On April 1, 2020, Nevada Governor Steve Sisolak issued a statewide stay-at-home order, forcing residents to stay home each and every day, and non-essential businesses to close their doors until further notice. Unfortunately, many owners depend on their businesses to support their families, which is why some non-essential businesses have remained open despite the stay-at-home order.
So, what happens if a non-essential business fails to comply with the statewide order? Although Gov. Sisolak didn’t specify how to enforce the order, he saidviolations may lead to criminal and civil penalties.
Furthermore, Gov. Sisolak also said that local law enforcement ultimately determines how the stay-at-home order is enforced. In Washoe County, for example, local police have increased their patrols to check on closed businesses throughout the county. In Clark County, it is a criminal misdemeanor – punishable by a maximum fine of $1,000 – if a business owner violates the order.
The first course of action is typically a warning or educating businesses about the benefits of social distancing. Afterward, any subsequent violations or intentional disobedience of the stay-at-home order can lead to criminal penalties.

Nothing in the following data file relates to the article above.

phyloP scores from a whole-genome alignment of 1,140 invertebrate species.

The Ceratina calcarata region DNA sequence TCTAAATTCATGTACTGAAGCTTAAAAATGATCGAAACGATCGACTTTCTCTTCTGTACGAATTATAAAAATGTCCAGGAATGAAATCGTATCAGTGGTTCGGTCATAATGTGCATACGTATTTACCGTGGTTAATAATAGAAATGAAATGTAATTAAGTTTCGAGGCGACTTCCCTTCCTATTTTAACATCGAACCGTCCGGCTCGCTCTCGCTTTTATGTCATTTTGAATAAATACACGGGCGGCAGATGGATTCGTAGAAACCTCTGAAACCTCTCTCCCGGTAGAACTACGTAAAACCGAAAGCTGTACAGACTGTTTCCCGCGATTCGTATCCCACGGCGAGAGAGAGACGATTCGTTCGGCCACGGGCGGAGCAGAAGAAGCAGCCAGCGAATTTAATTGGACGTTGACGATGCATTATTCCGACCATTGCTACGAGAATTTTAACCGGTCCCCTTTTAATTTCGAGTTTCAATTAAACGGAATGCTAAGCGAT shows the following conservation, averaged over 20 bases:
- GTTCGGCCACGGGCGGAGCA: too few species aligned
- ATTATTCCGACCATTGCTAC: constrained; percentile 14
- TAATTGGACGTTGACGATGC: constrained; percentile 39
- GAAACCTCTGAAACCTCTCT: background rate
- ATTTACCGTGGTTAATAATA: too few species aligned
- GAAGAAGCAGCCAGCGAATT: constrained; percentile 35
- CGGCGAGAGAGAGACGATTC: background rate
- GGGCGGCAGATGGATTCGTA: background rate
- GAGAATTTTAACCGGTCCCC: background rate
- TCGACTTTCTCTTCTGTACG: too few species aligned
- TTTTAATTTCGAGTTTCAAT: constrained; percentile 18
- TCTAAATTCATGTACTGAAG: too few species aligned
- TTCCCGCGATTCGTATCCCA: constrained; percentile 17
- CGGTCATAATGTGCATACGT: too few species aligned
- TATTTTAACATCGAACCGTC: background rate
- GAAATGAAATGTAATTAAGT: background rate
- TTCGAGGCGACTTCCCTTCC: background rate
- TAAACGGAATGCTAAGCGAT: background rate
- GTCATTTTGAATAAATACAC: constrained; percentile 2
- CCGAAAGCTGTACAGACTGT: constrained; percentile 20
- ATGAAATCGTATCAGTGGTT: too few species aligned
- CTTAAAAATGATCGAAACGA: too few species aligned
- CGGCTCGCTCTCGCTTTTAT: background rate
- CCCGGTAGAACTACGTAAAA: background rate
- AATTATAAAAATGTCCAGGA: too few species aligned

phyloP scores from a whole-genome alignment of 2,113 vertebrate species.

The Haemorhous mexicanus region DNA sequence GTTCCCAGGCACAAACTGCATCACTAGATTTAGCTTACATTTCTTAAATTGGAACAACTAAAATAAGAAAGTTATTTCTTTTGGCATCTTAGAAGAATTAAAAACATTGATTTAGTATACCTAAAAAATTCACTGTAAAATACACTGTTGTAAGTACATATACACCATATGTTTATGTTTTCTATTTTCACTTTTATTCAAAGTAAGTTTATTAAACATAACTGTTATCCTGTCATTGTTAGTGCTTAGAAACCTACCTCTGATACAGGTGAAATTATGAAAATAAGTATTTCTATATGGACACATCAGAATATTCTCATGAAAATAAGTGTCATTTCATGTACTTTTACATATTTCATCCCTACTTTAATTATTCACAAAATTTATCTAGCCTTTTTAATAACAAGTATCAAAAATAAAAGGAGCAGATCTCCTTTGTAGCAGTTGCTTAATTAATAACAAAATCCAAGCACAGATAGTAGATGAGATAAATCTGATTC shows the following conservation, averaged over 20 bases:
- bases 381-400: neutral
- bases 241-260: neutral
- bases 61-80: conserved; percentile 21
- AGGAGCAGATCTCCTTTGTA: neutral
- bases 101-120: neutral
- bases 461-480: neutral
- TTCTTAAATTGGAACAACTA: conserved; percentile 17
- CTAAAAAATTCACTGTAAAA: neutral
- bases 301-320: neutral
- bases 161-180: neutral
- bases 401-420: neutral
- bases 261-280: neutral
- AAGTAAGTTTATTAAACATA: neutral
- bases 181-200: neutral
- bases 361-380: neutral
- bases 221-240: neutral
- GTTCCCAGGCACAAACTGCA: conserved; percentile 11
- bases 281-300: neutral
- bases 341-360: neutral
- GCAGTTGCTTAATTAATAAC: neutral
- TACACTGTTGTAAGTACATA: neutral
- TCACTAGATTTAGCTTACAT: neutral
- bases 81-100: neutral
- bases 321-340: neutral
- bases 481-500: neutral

On April 30, Gov. Sisolak extended the order through May 15. However, he said the first phase of reopening businesses may start on or before that date.
If you are a business owner in Reno or Washoe County facing criminal charges for allegedly continuing the operation of your business, the Law Offices of Kenneth A. Stover is ready to protect your rights and freedom. We understand how difficult it is to support your family and employees during the COVID-19 outbreak and the last thing you want to deal with is a criminal charge. Attorney Stover has more than two decades of experience, including time spent as a former prosecutor, helping our clients get the best possible outcome in their criminal cases.
For more information about your legal options, contact us today at (775) 502-1575.